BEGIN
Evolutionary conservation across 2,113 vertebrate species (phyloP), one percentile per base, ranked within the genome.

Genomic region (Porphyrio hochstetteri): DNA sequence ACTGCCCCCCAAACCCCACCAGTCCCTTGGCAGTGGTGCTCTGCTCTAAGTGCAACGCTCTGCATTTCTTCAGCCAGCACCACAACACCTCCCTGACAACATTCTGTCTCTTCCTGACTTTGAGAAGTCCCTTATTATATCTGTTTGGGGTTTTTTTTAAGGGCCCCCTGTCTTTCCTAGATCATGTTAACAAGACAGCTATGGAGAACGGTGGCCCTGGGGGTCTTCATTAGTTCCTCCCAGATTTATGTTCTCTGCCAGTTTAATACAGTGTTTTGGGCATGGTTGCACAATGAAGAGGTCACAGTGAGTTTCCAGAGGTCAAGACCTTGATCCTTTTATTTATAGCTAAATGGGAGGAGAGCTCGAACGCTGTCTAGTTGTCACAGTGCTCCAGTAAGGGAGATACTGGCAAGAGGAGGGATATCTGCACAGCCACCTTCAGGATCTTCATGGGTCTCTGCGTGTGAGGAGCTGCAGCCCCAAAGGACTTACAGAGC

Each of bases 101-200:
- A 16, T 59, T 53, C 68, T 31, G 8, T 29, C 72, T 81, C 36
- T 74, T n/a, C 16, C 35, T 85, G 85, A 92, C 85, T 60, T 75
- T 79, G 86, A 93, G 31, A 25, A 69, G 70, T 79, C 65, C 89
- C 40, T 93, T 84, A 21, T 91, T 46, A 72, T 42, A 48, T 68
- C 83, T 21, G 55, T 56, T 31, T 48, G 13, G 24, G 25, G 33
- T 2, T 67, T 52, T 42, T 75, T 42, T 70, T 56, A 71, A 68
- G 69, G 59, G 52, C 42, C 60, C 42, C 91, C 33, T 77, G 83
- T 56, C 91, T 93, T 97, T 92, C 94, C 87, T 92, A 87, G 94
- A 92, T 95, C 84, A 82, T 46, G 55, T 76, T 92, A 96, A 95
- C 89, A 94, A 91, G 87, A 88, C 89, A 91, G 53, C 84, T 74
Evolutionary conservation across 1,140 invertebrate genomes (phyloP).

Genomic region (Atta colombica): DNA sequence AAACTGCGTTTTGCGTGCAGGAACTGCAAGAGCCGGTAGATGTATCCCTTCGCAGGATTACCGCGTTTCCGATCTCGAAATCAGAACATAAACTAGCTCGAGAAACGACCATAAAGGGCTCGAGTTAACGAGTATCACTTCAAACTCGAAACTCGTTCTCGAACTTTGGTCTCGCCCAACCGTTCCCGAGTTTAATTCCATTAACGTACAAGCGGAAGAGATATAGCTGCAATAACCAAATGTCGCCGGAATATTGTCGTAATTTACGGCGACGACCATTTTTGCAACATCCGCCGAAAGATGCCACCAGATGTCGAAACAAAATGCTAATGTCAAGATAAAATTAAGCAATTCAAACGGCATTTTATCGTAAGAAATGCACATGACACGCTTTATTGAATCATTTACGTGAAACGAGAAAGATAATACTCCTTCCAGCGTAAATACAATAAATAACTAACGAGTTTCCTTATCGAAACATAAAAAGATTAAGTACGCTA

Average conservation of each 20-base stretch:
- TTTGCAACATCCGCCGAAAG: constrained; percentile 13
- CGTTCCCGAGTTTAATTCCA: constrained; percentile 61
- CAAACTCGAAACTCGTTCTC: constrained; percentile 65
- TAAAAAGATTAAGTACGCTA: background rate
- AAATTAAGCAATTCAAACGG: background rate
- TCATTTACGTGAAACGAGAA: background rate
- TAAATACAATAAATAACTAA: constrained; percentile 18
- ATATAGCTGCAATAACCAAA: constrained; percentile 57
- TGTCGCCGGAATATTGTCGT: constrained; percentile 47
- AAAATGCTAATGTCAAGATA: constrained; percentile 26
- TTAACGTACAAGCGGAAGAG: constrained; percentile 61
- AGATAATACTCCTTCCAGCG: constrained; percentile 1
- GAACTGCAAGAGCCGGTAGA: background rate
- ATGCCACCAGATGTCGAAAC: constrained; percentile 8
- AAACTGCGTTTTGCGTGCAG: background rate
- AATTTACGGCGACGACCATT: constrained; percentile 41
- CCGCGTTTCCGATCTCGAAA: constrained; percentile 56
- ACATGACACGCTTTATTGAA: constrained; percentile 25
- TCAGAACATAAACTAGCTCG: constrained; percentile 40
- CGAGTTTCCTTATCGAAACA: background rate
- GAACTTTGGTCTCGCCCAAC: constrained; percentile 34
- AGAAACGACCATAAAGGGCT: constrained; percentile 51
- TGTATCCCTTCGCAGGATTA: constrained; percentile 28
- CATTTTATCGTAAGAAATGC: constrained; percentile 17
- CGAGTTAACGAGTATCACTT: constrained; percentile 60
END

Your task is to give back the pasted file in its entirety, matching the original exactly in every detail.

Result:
Evolutionary conservation across 2,113 vertebrate species (phyloP), one percentile per base, ranked within the genome.

Genomic region (Porphyrio hochstetteri): DNA sequence ACTGCCCCCCAAACCCCACCAGTCCCTTGGCAGTGGTGCTCTGCTCTAAGTGCAACGCTCTGCATTTCTTCAGCCAGCACCACAACACCTCCCTGACAACATTCTGTCTCTTCCTGACTTTGAGAAGTCCCTTATTATATCTGTTTGGGGTTTTTTTTAAGGGCCCCCTGTCTTTCCTAGATCATGTTAACAAGACAGCTATGGAGAACGGTGGCCCTGGGGGTCTTCATTAGTTCCTCCCAGATTTATGTTCTCTGCCAGTTTAATACAGTGTTTTGGGCATGGTTGCACAATGAAGAGGTCACAGTGAGTTTCCAGAGGTCAAGACCTTGATCCTTTTATTTATAGCTAAATGGGAGGAGAGCTCGAACGCTGTCTAGTTGTCACAGTGCTCCAGTAAGGGAGATACTGGCAAGAGGAGGGATATCTGCACAGCCACCTTCAGGATCTTCATGGGTCTCTGCGTGTGAGGAGCTGCAGCCCCAAAGGACTTACAGAGC

Each of bases 101-200:
- A 16, T 59, T 53, C 68, T 31, G 8, T 29, C 72, T 81, C 36
- T 74, T n/a, C 16, C 35, T 85, G 85, A 92, C 85, T 60, T 75
- T 79, G 86, A 93, G 31, A 25, A 69, G 70, T 79, C 65, C 89
- C 40, T 93, T 84, A 21, T 91, T 46, A 72, T 42, A 48, T 68
- C 83, T 21, G 55, T 56, T 31, T 48, G 13, G 24, G 25, G 33
- T 2, T 67, T 52, T 42, T 75, T 42, T 70, T 56, A 71, A 68
- G 69, G 59, G 52, C 42, C 60, C 42, C 91, C 33, T 77, G 83
- T 56, C 91, T 93, T 97, T 92, C 94, C 87, T 92, A 87, G 94
- A 92, T 95, C 84, A 82, T 46, G 55, T 76, T 92, A 96, A 95
- C 89, A 94, A 91, G 87, A 88, C 89, A 91, G 53, C 84, T 74
Evolutionary conservation across 1,140 invertebrate genomes (phyloP).

Genomic region (Atta colombica): DNA sequence AAACTGCGTTTTGCGTGCAGGAACTGCAAGAGCCGGTAGATGTATCCCTTCGCAGGATTACCGCGTTTCCGATCTCGAAATCAGAACATAAACTAGCTCGAGAAACGACCATAAAGGGCTCGAGTTAACGAGTATCACTTCAAACTCGAAACTCGTTCTCGAACTTTGGTCTCGCCCAACCGTTCCCGAGTTTAATTCCATTAACGTACAAGCGGAAGAGATATAGCTGCAATAACCAAATGTCGCCGGAATATTGTCGTAATTTACGGCGACGACCATTTTTGCAACATCCGCCGAAAGATGCCACCAGATGTCGAAACAAAATGCTAATGTCAAGATAAAATTAAGCAATTCAAACGGCATTTTATCGTAAGAAATGCACATGACACGCTTTATTGAATCATTTACGTGAAACGAGAAAGATAATACTCCTTCCAGCGTAAATACAATAAATAACTAACGAGTTTCCTTATCGAAACATAAAAAGATTAAGTACGCTA

Average conservation of each 20-base stretch:
- TTTGCAACATCCGCCGAAAG: constrained; percentile 13
- CGTTCCCGAGTTTAATTCCA: constrained; percentile 61
- CAAACTCGAAACTCGTTCTC: constrained; percentile 65
- TAAAAAGATTAAGTACGCTA: background rate
- AAATTAAGCAATTCAAACGG: background rate
- TCATTTACGTGAAACGAGAA: background rate
- TAAATACAATAAATAACTAA: constrained; percentile 18
- ATATAGCTGCAATAACCAAA: constrained; percentile 57
- TGTCGCCGGAATATTGTCGT: constrained; percentile 47
- AAAATGCTAATGTCAAGATA: constrained; percentile 26
- TTAACGTACAAGCGGAAGAG: constrained; percentile 61
- AGATAATACTCCTTCCAGCG: constrained; percentile 1
- GAACTGCAAGAGCCGGTAGA: background rate
- ATGCCACCAGATGTCGAAAC: constrained; percentile 8
- AAACTGCGTTTTGCGTGCAG: background rate
- AATTTACGGCGACGACCATT: constrained; percentile 41
- CCGCGTTTCCGATCTCGAAA: constrained; percentile 56
- ACATGACACGCTTTATTGAA: constrained; percentile 25
- TCAGAACATAAACTAGCTCG: constrained; percentile 40
- CGAGTTTCCTTATCGAAACA: background rate
- GAACTTTGGTCTCGCCCAAC: constrained; percentile 34
- AGAAACGACCATAAAGGGCT: constrained; percentile 51
- TGTATCCCTTCGCAGGATTA: constrained; percentile 28
- CATTTTATCGTAAGAAATGC: constrained; percentile 17
- CGAGTTAACGAGTATCACTT: constrained; percentile 60